Dave and I chose 10 different items that we thought would make fun themes and not be too expensive or difficult. We did NOT choose truffles! Those 10 went onto pieces of paper and into the hat. I pulled out POTATO. YUM!

It didn't take too much time to come up with a menu:

We each chose dishes to be the "lead" on. One of our recently processed chickens was already thawing, so we incorporated it into the dinner. Still, we needed a few groceries, but mostly we had the ingredients.
First things first - the chicken stock and cooked chicken were needed for the soup and the hash. Into the pot went carrots, onions, garlic, herbs and chicken pieces - wing tips, back, neck, liver, heart and gizzard. The filleted breasts went in to partially cook.

The leeks went into another pot to saute and await the chicken stock.

The spudnut dough is yeast risen, so it was started at the same time as the chicken stock. Into the mixer with the dough hooks that I'd never used! (They worked great :-)

The dough had to be kneaded and set to rise for about an hour...
...before rolling and cutting into doughnut shapes. I used to have a biscuit cutter, but all I found was the fluted thing shown. I used a combination of that and a large diameter glass and cut the holes with some little plastic thing I found in the "junk" drawer. Of course, we saved the holes.
Once we got cooking in earnest, the photos tapered off. Here are the dishes as they were "plated"
First course - vichisoisse: made with our own chicken stock, russet potatoes, leeks, whipping cream for decadence and topped with green onions and garlic-butter sourdough croutons:
Second course: a picnic plate featuring Potato Salad with Peas. Firm new potatoes paired with green peas, shallots and a sour cream dressing garnished with parsley.

The potato salad was accompanied with fried chicken drumettes, Dave's special deviled eggs, and crispy slivers of chicken skin.

Third course: Twice Baked Potatoes with Broccoli - Russet potatoes baked, then halved and scooped out. The potato was coarsely mashed and blended chopped broccoli, cheddar cheese and "Uncle Dan's" sour cream dip. Back into the oven for a final baking yielded these gems:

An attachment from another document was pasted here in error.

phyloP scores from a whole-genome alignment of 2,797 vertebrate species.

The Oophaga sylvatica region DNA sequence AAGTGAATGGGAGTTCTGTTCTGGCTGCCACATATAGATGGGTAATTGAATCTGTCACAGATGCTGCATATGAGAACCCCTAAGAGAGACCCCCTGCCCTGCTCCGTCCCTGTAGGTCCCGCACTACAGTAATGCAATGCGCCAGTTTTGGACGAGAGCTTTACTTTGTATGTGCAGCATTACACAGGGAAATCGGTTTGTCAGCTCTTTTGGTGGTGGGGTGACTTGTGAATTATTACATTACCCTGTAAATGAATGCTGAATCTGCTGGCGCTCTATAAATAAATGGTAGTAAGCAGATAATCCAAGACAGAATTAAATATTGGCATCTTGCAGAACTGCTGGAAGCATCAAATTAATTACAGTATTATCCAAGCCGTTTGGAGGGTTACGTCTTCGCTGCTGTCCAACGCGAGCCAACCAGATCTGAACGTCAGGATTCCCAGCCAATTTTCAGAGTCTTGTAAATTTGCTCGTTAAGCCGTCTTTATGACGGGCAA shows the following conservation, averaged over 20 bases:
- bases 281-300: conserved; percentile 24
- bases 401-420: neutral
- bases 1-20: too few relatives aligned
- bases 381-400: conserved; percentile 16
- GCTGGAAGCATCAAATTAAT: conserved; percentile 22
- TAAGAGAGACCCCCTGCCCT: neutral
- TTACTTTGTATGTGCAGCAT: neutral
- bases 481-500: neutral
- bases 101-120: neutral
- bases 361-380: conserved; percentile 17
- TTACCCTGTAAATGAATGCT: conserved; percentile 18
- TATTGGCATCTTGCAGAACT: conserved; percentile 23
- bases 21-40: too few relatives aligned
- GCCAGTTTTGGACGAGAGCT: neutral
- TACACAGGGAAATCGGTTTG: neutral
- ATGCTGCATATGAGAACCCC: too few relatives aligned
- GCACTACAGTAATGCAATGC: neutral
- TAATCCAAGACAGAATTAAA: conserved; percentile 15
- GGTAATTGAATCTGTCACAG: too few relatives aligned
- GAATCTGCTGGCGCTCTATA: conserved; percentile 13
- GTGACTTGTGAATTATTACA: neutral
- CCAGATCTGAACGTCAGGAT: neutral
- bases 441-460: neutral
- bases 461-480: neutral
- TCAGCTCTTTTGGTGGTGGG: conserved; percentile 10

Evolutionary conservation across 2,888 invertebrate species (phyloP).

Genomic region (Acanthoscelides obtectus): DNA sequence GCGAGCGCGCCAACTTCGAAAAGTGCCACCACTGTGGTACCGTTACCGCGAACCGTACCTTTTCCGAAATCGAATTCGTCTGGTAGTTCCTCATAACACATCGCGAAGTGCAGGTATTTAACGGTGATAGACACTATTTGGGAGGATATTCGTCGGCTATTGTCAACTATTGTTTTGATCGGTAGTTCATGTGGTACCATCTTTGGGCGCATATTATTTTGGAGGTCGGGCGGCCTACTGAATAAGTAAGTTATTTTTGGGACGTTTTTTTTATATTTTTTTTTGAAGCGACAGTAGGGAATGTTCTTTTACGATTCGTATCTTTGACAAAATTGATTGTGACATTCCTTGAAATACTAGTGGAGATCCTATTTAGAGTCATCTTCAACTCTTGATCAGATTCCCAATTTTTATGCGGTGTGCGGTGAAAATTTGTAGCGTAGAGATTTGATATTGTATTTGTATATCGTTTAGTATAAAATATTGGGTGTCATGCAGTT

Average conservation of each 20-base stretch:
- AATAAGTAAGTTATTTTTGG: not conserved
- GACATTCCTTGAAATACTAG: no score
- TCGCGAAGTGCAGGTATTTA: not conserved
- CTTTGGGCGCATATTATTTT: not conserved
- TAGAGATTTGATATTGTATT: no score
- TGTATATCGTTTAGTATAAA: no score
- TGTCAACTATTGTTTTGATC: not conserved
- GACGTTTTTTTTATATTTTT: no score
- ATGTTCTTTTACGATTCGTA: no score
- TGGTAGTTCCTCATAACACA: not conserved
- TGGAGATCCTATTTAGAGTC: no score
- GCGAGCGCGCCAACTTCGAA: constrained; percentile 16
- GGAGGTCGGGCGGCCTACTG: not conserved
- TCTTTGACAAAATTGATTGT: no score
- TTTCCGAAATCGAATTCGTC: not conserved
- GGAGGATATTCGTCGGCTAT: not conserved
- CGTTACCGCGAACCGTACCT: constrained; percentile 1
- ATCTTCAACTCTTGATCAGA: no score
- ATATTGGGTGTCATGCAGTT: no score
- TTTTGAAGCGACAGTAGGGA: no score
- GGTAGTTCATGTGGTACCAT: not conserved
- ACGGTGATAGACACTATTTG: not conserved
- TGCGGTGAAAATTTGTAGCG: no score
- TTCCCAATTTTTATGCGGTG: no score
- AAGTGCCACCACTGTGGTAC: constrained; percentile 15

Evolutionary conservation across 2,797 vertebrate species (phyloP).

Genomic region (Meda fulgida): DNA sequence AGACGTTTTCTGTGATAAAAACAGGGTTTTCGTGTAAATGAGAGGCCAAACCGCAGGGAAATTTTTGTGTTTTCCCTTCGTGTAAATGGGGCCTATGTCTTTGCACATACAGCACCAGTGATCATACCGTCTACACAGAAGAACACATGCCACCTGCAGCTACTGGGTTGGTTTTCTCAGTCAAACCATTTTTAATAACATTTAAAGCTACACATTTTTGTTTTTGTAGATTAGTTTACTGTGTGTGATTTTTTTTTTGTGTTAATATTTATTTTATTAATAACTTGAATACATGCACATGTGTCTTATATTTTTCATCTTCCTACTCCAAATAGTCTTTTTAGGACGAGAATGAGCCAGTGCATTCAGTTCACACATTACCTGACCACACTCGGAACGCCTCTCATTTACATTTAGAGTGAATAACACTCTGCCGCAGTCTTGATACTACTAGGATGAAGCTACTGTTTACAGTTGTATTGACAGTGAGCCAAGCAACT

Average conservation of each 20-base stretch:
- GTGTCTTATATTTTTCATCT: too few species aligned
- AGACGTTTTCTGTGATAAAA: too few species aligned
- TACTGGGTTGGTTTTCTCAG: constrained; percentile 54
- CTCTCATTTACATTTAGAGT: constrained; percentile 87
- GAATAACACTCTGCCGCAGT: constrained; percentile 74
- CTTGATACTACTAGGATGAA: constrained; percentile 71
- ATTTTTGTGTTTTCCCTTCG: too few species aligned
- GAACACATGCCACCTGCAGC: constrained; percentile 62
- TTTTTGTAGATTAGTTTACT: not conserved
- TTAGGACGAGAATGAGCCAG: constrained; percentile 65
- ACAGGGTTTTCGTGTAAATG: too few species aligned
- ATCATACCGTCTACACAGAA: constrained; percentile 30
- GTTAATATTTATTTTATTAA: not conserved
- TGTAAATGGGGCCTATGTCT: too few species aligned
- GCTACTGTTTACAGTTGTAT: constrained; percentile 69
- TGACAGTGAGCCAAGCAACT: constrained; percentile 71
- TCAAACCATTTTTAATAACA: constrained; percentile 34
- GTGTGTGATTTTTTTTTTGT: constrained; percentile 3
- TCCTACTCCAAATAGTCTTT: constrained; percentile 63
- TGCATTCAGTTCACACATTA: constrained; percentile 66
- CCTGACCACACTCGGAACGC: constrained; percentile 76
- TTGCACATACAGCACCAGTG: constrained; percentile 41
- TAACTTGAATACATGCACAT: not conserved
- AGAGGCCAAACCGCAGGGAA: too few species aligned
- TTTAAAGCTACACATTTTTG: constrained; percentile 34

Fourth (and main) Course: Chicken Hash and Egg - cubed chicken breast is combined with cubed new potato and egg, then fried crispy and topped with a egg. (If we'd been real Iron Chefs, the egg would have been a quail egg! and truffle would have been grated over the top... heh.) Garnish is a fresh green onion.

Fifth (Dessert) Course: Glazed Spudnuts - Russet potatoes form the base for this fried airy delight. The spudnuts are flavored with lemon zest and a bit of nutmeg and topped with a simple powdered sugar glaze.

Enough cooking and talking. Here is the FEAST:

We were hungry after all that cooking! There was enough to feed us for 2 days, plus. :-)
Things we learned:
It was fun cooking together - well, we *re*learned that one.
An incredible number of recipes are available online (and are easily modified).
Without the resources of a "Kitchen Stadium" and multiple "sous chefs" a time limit for our "theme dinner" was unreasonable.
Plating and presentation were the most challenging areas.
We can cook!
Happy New Year All!
- Franna

Friday, January 02, 2009


We woke up to this:

It wasn't predicted.

It had just all melted.

There isn't very much and it's weirdly pelleted and light and fluffy at the same time.

Shetlands, Midnight, Lini and Bessie are NOT amused.

Neither are the ewes in Jack's group.

Kiss and Villa are VERY amused.

Villa was inspired to really stretch out and run!

This Shepherd is surprised and taken in by the beauty :-)

- Franna